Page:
European Central Bank Location - Where is the ECB Located?

    The European Central Bank was founded in 1998 and is an official institution of the European Union. It is currently situated in Frankfurt am Main in Germany. German_Frankfurt_map





    When is the next ECB Rate Meeting?

    • June 06, 2019

    • July 25, 2019

    • September 12, 2019

    • October 24, 2019

    • December 12, 2019

    Why is the ECB important?

    Traders and investors try to predict which way monetary policy will go and if they are correct, their portfolios could gain substantially. If the interest rate goes up aggressively over a short period of time traders can expect this to cause a ripple effect making the value of their stocks, bonds, and other securities decrease. It tends, however, to increase the value of the Euro in relation to other currencies. On the other hand, lower interest rates could have the opposite effect. To predict future monetary policies, traders examine the formation of the Governing Council, the distributions of voting rights between countries, and look at economic factors such as economic growth and inflation, and political decisions as Brexit.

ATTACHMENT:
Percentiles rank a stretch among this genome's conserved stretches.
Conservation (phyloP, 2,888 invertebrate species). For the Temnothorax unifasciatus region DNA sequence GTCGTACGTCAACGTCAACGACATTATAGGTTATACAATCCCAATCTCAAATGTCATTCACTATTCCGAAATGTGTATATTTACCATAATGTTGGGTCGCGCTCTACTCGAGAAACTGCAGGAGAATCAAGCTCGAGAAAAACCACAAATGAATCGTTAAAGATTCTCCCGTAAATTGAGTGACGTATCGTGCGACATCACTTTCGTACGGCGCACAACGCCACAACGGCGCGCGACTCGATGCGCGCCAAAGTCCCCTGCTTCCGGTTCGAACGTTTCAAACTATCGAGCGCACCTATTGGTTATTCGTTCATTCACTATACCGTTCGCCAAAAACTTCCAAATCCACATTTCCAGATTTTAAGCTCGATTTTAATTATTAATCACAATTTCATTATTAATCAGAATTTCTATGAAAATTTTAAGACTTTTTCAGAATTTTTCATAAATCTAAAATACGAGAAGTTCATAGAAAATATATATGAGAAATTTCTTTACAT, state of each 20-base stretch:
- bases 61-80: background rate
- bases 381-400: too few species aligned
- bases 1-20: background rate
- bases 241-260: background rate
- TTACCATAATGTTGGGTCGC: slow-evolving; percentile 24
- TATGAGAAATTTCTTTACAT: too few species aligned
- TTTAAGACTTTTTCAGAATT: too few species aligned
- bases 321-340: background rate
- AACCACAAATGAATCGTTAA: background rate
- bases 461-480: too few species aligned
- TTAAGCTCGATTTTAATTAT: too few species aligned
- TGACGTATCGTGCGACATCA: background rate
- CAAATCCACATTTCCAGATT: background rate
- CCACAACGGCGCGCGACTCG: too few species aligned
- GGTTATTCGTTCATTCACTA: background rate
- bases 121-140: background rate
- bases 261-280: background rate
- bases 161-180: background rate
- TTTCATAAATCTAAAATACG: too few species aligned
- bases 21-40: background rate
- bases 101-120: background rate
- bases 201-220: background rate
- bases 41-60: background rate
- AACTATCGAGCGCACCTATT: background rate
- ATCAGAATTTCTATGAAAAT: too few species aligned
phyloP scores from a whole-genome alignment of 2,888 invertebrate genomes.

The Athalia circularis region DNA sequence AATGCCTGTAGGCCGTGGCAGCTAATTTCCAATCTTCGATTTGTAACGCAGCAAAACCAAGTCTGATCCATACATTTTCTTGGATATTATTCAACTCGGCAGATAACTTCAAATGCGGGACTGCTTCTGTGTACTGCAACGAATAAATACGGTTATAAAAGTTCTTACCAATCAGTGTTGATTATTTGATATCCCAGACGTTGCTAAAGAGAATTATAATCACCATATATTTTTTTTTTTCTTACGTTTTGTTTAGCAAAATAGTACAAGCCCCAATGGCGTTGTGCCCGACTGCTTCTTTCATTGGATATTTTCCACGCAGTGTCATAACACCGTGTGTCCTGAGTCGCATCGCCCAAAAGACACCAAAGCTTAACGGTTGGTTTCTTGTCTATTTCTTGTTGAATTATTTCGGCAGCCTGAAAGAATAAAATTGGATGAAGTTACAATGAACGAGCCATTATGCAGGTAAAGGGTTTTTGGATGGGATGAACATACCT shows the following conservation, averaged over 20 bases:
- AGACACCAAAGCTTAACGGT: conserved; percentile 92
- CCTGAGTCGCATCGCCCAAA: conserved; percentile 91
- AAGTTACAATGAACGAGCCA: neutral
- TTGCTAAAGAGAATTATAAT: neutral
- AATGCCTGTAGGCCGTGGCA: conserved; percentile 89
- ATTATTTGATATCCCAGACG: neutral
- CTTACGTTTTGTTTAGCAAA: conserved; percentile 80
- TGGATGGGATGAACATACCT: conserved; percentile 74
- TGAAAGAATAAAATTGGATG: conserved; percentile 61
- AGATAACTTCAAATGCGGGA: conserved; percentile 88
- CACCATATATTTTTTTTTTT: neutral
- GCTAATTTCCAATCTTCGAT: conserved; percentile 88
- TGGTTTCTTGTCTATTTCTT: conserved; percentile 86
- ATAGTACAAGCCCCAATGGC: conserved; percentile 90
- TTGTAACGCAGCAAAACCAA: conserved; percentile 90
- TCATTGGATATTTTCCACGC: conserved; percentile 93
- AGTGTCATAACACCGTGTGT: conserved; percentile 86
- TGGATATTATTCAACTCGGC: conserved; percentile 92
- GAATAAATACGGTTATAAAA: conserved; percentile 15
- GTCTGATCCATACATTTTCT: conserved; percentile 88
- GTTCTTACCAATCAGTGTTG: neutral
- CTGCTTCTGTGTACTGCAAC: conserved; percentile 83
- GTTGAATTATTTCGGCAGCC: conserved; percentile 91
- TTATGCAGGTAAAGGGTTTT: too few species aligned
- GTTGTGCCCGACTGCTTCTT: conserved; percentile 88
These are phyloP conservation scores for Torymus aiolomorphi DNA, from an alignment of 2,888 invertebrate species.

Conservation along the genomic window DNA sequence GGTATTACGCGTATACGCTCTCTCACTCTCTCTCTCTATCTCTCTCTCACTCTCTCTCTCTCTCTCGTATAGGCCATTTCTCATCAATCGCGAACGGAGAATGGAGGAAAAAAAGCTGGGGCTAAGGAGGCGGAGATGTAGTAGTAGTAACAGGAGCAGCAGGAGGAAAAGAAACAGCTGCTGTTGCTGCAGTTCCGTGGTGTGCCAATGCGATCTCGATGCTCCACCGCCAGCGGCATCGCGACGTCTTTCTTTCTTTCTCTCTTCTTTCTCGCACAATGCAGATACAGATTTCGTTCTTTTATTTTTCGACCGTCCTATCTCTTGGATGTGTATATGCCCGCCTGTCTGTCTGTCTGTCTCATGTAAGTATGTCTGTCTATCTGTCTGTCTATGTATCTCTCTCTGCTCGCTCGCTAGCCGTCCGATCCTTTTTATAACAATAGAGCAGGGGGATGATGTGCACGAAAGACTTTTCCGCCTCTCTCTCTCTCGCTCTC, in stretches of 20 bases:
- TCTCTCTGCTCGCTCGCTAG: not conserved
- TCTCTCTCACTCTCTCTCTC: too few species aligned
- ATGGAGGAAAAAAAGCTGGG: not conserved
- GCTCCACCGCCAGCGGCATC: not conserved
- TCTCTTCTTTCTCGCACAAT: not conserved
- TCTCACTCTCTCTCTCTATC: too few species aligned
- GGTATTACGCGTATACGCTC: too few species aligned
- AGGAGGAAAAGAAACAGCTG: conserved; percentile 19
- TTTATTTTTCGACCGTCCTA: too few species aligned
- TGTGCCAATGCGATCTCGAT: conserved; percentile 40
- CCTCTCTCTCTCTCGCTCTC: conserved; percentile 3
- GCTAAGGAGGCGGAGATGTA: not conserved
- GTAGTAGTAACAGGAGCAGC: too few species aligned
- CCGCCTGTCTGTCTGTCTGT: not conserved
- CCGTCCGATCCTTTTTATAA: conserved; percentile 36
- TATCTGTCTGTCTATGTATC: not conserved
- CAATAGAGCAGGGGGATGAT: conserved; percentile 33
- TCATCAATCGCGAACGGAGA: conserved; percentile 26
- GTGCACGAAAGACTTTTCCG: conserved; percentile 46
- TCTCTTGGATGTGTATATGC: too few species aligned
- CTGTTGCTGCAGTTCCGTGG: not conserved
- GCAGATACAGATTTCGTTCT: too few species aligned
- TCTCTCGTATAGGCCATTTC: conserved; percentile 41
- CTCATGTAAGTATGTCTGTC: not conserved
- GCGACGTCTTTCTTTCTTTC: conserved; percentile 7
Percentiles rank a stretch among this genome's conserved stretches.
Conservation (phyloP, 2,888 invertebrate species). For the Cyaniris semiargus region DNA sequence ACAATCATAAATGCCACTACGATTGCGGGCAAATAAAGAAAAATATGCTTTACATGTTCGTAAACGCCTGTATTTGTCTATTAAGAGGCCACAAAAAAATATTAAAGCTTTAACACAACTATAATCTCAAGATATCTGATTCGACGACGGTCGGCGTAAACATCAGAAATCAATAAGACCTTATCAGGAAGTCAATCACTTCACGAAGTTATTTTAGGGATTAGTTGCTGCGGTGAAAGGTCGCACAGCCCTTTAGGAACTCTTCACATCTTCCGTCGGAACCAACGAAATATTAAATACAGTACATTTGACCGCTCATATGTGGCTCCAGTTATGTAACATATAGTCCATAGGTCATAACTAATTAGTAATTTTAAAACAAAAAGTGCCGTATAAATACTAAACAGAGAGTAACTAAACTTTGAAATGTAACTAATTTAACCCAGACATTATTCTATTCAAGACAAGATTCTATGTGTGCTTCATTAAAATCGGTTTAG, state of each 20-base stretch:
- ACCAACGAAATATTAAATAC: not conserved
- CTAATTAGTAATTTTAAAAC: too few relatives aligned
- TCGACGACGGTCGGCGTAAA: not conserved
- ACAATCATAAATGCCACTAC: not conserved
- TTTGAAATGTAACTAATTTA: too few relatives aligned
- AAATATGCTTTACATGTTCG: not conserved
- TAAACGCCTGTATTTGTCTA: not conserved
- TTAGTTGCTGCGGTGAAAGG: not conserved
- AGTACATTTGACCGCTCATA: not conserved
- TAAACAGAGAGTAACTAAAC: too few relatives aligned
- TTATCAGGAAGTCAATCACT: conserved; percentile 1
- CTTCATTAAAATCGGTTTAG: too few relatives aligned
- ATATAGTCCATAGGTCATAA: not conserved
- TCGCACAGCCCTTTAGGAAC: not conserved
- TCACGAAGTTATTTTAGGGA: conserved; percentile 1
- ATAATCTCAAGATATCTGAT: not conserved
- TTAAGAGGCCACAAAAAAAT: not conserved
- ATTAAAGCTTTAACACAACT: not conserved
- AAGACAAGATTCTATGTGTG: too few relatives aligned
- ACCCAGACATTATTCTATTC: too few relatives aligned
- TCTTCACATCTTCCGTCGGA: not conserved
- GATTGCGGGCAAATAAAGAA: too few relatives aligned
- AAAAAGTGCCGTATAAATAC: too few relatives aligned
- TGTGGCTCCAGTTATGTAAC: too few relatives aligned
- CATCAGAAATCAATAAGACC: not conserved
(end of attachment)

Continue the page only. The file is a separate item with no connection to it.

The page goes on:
How does the ECB meeting affect the markets?

    The aim of the ECB meeting is to set an inflation rate across the EU area of just under 2%. The meetings are highly significant for traders as it determines the official interest rates for the eurozone. Once the rates have been set, the national central banks (NCBs) are required by the ECB to use the rates for transactions with commercial banks.